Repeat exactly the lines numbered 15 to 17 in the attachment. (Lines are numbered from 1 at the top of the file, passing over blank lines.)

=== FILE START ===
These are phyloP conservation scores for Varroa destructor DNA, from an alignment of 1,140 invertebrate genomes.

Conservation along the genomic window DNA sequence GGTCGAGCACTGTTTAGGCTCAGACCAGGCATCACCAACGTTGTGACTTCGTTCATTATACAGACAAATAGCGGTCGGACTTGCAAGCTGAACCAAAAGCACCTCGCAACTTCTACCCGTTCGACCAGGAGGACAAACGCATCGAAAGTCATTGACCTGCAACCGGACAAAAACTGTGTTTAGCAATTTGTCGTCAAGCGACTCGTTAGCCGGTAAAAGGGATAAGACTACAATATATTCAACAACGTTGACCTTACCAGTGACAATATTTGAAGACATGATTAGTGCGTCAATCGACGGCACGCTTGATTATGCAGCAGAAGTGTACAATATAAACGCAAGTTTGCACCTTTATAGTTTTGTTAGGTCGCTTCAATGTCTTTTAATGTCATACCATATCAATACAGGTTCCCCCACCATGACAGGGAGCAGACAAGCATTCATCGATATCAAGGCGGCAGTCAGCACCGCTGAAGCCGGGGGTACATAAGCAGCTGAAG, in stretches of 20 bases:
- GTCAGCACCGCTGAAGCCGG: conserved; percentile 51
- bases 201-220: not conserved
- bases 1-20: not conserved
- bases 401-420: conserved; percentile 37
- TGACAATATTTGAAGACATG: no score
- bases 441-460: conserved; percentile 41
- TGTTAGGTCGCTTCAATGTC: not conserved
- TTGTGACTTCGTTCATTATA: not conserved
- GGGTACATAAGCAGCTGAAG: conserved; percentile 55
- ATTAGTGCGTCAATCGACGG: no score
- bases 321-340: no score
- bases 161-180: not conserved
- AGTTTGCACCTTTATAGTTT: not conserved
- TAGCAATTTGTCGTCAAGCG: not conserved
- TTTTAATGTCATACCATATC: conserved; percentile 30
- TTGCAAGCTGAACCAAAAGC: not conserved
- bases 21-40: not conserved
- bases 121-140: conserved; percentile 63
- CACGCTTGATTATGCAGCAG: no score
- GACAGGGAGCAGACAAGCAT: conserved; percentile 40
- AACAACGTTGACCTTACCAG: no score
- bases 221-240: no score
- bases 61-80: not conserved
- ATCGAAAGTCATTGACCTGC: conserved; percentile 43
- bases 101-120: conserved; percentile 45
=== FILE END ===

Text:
- AGTTTGCACCTTTATAGTTT: not conserved
- TAGCAATTTGTCGTCAAGCG: not conserved
- TTTTAATGTCATACCATATC: conserved; percentile 30